Big data, big deal?

By Cléo Folkes, Property Overview Ltd, March 2018

Property, or Real Estate to those outside the UK, is slow, inefficient and conservative as a profession. Low transparency reigns, and data analysis comes through after a number of months – if at all. Big Data can help us see more and what is going on now. So yes, I think Big Data is a big deal. To those of you who are new to the concept of Big Data I’m going to explain first what it is, and then how it is being applied in real estate.

Data being used for Big Data-style projects in property right now are mostly not yet genuinely ‘Big’. There are normally a few words starting with the letter v being bandied around when talking about ‘Big Data’. Engineers at IBM use four of them: volume, velocity, variety and veracity. Some might throw in an extra one in for the sake of it: sometimes ‘value’, sometimes ‘variability’.

Let’s start with the first one: volume. The world is full of data, and growth in the amount of data produced is truly exponential. (tip: invest in data centres!?) There are sensors everywhere, things are being recorded with every order, every website visit, every call, every upload. Currently our living rooms are the most connected within each household, but soon our cars will overtake this. Workplaces are increasingly getting sensors connected to the internet, producing reams of data, for a variety of reasons.

UK Land Registry gave away its data for free recently and you can’t kick their data into shape and analyse it with excel or an access database. As it’s big, right? Well, it’s big, but not in Big Data terms. The volume of data that Big Data is set up to be able to store and process is for far more serious volumes that require some really specialist ‘kit’.

What are serious amounts of data? Consider the amount of data generated by mobile phone use in just 1 day across the globe (with 6 billion mobile phones held by 7 billion earthlings!), the amount of data generated by social media sites, YouTube and the likes, or driverless cars. What if you wanted to analyse big trends, to find out what people worry about or what makes them happy right now, what makes them spend money on your product or invest in certain types of property? What if analysing it helps you sell more effectively to retail customers or sell investments just before a market crash?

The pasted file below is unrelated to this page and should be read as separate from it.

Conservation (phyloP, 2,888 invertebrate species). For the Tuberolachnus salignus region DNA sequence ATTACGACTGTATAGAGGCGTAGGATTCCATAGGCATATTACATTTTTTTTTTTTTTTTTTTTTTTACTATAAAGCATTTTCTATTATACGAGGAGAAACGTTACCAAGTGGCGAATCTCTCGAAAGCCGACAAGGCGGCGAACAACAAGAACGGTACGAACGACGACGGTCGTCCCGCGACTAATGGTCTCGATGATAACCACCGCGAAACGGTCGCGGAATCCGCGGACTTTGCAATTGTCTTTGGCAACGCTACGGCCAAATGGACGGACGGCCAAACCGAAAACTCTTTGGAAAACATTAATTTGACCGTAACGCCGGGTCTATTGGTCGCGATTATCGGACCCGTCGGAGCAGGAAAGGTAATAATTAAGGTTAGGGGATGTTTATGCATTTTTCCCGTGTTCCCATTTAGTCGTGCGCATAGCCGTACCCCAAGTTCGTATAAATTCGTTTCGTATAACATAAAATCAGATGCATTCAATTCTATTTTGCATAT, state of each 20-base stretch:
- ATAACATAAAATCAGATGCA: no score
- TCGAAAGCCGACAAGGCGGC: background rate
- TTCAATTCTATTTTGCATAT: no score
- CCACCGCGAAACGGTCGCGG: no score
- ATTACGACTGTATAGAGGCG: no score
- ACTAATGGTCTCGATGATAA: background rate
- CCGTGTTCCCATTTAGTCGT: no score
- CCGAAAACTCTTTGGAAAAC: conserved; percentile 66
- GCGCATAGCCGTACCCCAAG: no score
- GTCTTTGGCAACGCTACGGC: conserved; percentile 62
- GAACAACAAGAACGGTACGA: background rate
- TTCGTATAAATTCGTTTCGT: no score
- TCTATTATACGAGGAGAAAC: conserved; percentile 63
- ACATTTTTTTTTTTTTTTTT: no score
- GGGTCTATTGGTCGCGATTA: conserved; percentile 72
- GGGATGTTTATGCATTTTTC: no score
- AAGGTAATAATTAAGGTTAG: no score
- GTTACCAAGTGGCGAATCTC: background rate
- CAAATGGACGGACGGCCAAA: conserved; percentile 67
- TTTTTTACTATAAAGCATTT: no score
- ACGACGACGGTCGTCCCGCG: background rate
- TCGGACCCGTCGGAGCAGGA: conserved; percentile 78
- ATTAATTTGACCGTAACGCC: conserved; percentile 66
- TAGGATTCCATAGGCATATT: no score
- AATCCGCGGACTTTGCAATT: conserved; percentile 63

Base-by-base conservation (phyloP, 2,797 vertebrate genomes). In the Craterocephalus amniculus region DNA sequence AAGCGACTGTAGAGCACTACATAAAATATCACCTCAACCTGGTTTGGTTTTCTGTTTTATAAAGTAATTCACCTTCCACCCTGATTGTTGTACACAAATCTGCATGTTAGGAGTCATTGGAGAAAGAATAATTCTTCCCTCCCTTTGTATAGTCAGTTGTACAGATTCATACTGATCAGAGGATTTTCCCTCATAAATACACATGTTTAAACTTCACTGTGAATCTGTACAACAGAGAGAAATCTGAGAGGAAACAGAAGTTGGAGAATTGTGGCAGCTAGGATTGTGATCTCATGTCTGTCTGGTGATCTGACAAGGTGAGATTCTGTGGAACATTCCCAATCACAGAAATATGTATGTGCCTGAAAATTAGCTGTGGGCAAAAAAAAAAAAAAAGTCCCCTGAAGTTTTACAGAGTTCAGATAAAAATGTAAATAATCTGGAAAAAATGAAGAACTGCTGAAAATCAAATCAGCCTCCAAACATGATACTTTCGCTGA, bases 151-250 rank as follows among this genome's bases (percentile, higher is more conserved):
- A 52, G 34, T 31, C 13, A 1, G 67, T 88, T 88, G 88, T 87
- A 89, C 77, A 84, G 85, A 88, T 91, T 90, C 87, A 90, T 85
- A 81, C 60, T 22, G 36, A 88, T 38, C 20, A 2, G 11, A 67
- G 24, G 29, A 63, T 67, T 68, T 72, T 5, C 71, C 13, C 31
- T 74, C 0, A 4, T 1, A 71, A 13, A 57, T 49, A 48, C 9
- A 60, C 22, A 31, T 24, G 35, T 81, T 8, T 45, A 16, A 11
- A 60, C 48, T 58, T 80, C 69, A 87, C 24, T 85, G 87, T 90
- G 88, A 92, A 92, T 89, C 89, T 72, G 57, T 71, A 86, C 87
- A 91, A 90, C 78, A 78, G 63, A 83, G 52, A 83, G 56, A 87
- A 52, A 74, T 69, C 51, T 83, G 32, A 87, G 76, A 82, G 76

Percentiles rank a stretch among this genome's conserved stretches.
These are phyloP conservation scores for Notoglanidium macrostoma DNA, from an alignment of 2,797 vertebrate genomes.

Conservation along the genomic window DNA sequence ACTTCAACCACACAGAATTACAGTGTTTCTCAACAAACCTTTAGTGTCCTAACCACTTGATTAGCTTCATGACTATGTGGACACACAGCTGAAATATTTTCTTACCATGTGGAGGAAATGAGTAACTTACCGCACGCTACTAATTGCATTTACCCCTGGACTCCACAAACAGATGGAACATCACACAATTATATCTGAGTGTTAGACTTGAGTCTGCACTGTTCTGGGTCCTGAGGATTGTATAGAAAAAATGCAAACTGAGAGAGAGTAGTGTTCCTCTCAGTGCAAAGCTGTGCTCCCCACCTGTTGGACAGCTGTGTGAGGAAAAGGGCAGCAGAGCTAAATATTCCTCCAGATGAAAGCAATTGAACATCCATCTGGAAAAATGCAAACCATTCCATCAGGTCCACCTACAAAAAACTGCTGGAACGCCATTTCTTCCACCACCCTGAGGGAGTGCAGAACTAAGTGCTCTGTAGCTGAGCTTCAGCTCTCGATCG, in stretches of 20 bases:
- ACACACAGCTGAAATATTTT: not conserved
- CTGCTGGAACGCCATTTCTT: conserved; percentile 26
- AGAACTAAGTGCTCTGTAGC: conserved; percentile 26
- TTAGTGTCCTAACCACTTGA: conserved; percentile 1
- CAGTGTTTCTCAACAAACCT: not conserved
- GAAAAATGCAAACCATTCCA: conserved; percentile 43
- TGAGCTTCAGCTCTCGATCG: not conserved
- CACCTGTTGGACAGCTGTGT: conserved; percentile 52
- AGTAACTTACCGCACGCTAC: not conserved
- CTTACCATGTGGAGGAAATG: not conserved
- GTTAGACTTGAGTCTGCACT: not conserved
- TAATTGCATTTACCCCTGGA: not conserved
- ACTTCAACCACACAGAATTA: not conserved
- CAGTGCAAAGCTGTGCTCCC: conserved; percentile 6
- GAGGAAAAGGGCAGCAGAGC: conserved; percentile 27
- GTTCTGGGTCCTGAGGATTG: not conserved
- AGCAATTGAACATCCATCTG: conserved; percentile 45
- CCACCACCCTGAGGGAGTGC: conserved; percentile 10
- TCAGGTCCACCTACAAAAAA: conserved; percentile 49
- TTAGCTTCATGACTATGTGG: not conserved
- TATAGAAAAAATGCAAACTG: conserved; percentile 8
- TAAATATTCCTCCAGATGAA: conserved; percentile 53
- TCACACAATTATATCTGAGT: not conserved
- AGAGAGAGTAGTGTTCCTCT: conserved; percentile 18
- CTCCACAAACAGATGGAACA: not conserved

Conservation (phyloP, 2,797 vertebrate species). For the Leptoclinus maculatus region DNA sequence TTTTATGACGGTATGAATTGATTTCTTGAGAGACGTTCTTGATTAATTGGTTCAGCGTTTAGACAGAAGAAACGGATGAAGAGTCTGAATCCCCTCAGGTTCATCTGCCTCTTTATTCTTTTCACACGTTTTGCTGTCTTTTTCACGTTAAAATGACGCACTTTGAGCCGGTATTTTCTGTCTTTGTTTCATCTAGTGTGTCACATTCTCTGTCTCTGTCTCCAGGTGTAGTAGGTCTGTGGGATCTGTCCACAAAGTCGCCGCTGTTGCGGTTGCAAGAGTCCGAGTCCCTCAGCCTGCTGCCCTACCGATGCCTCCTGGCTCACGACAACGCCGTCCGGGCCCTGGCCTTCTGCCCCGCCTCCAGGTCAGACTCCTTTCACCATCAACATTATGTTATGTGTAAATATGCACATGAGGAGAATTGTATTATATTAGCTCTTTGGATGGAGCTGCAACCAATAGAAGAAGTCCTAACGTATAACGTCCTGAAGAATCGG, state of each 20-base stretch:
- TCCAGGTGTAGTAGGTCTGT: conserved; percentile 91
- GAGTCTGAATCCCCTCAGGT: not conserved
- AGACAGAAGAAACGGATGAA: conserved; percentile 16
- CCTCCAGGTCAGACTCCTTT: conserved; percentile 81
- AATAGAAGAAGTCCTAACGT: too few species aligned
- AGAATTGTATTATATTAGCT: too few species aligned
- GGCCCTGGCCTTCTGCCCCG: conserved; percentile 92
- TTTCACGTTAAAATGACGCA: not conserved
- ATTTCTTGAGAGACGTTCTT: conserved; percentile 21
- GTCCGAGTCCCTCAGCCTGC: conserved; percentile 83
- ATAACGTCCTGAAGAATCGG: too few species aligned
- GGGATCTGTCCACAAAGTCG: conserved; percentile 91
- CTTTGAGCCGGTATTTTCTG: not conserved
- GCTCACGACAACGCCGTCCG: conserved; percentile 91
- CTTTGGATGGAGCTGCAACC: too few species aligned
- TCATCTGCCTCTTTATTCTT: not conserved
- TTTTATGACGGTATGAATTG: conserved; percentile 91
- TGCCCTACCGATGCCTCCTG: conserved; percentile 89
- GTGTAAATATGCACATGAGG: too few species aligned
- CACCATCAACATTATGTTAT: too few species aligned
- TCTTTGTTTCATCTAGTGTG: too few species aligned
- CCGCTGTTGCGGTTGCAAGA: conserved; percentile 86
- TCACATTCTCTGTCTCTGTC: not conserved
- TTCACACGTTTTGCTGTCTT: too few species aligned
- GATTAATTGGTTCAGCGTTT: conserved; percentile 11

The second ‘v’ that Big Data should have is velocity, a posh word for ‘speed’. How fast is new data being generated, and how fast it is collected & analysed? Data being produced but not labelled, categorised and processed is useless, and the larger the time gap until it is processed, the lower its value (hey, is that another ‘v’ I sneaked in there?). Analysis needs to be timely and actionable to be really of value.

For those of us who look at property performance data or lettings & sales deals in the market must wait at least a number of weeks until past the quarterend to find out the recent trends in the property markets. What if we could see things instantly? It would transform the property industry.

Variety focuses on how many types of data is being collected within ‘Big Data’. How many sources of data are there that you combine, how do you get to connect them up, how complex is the data and how dissimilar or ‘disparate’ are they? Can you compare apples with pears? Companies like VTS and Dashflow are using software to combine data into something very powerful.